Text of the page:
New York Insurance Coverage Law Update

August 31, 2016 | Insurance Coverage

“Sewage” Is Pollutant Under Pollution Exclusion, New York Federal Court Rules

Families residing near Love Canal sued Roy’s Plumbing, Inc., alleging that its negligence had led to the discharge of hazardous chemicals onto their property and into their homes. Roy’s sought coverage from its insurer, arguing that its policy’s total pollution exclusion did not apply because at least some of the injuries alleged in the underlying lawsuits were the result of sewage, not hazardous waste.  The court ruled that the exclusion applied, reasoning that the “polluting” character of the “contaminated sediment” and “myriad” of  “hazardous chemicals” gave rise to the underlying litigation. [Cincinnati Ins. Co. v. Roy’s Plumbing, Inc., No. 13‐CV‐1000S (W.D.N.Y. June 10, 2016).]

Insurers Could Not Require Bear Stearns To Obtain Their Consent To Settle Because Court Found They Had Effectively Disclaimed Coverage

After Bear Stearns settled Securities and Exchange Commission and New York Stock Exchange regulatory proceedings predicated on allegations that it had facilitated deceptive market timing and late trading activities, it sought indemnification from its insurers. The insurers argued that Bear Stearns was not entitled to indemnification because it had not obtained their consent to settle.  The court found that the insurers had effectively disclaimed coverage prior to Bear Stearns’ settlement with the SEC. As a result, the court ruled that Bear Stearns was excused from the obligation to obtain its insurers’ consent prior to settling and was entitled to enter into a reasonable settlement. [J.P. Morgan Sec. Inc. v. Vigilant Ins. Co., 2016 N.Y. Slip Op. 26226 (Sup. Ct. N.Y. Co. July 7, 2016).]

Class Action Claims Against NASDAQ Stemming From Facebook’s IPO Fell Within Policy’s “Professional Services” Exclusion, Southern District Decides

Retail investors in Facebook filed a class action lawsuit against NASDAQ in the aftermath of Facebook’s troubled initial public offering (“IPO”) on the NASDAQ stock exchange. One of NASDAQ’s insurers contended that another insurer, ACE American Insurance Company, had to provide indemnity coverage to NASDAQ under its D&O policy in connection with the litigation. ACE argued that the class action fell within the “professional services” exclusion of its policy. The court first ruled that retail investors in a company, such as Facebook, listed on a stock exchange, such as NASDAQ, were “unambiguously” customers or clients of the exchange for purposes of the exclusion. The court then determined that the class action complaint alleged that NASDAQ had failed to adequately render professional services on behalf of its customers. Accordingly, it concluded that the “professional services” exclusion applied to preclude indemnity.  The court, however, found that ACE had a duty to defend pending the court’s determination of no coverage. [Beazley Ins. Co., Inc. v. Ace American Ins. Co., No. 15-cv-5119 (JSR) (S.D.N.Y. July 12, 2016).]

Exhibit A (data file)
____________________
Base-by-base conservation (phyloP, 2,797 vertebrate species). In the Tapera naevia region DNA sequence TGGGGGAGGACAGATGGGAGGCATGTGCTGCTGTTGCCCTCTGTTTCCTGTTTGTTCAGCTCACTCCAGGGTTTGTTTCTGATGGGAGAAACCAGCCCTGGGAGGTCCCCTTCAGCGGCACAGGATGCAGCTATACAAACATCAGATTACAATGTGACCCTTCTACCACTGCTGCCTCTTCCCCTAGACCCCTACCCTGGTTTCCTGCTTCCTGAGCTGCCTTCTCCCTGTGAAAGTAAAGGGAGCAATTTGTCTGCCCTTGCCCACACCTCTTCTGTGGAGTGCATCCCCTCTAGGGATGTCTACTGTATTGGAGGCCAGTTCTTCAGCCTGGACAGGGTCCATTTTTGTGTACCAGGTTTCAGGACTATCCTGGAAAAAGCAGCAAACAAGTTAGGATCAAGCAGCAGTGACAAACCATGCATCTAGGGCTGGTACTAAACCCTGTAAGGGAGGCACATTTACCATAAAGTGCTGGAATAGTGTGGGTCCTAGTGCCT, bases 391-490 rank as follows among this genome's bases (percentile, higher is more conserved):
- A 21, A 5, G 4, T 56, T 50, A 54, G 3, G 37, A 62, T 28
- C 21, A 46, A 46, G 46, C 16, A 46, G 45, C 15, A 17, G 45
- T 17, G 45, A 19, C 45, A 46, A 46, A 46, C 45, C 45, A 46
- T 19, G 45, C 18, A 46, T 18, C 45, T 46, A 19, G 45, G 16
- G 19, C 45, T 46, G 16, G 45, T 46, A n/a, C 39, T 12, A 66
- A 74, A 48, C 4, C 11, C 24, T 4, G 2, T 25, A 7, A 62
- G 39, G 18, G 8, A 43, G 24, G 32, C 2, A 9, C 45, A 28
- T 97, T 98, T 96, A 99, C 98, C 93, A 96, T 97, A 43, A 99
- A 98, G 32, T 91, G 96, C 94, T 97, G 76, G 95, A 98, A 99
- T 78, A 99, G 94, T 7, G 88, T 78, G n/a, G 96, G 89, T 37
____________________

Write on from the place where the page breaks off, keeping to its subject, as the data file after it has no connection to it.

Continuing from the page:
Insurer May Seek EUO Before Receiving Provider’s Claim Form, First Department Rules

Balgobin Manoo was allegedly injured in an automobile accident, received treatment from Active Care Medical Supply Corporation, and executed an assignment of benefits in favor of Active Care. Manoo’s no‐fault insurer requested an examination under oath (“EUO”) to confirm the facts and circumstances of Manoo’s loss and his treatment. Manoo did not appear for the EUO, and the insurer sought a declaration that it was not obligated to pay Active Care’s claim. The trial court denied the insurer’s summary judgment motion, reasoning that it had not submitted proof that it received Active Care’s NF‐3 claim form. The Appellate Division, First Department, reversed, holding that the insurer was entitled to request an EUO before receiving Active Care’s NF‐3 claim form and, therefore, it could properly deny Active Care’s claim based on Manoo’s failure to appear. [Mapfre Ins. Co. of N.Y. v. Manoo, 2016 N.Y. Slip Op. 04446 (1st Dep’t June 9, 2016).]

Court Reforms Umbrella Policy After Finding That Insurer Failed to Comply With Insurance Law § 3425

For years, the insured maintained his primary automobile insurance policy and umbrella policy with the same insurance company.  After he switched his primary auto policy to another insurer, his umbrella insurance company increased the underlying primary limits that the insured needed to maintain. The insured did not raise his limits and, when he was involved in an accident, his umbrella insurer told him that there was a gap in his coverage due to his failure to increase his limits. The insured sued, and the court reformed the umbrella policy to be excess of the insured’s original, lower primary limits. The court reasoned that New York Insurance Law § 3425 requires an insurer to notify a policyholder, at least 45 days before the end of the coverage period, of its intention to condition renewal “upon change of limits or elimination of any coverages,” and to provide a specific reason for so conditioning renewal. The court held that the umbrella insurer failed to comply with this notice requirement because it did not tell its insured that the required underlying primary limits were being increased. [Gotkin v. Allstate Ins. Co., 2016 N.Y. Slip Op. 05359 (2d Dep’t July 6, 2016).]

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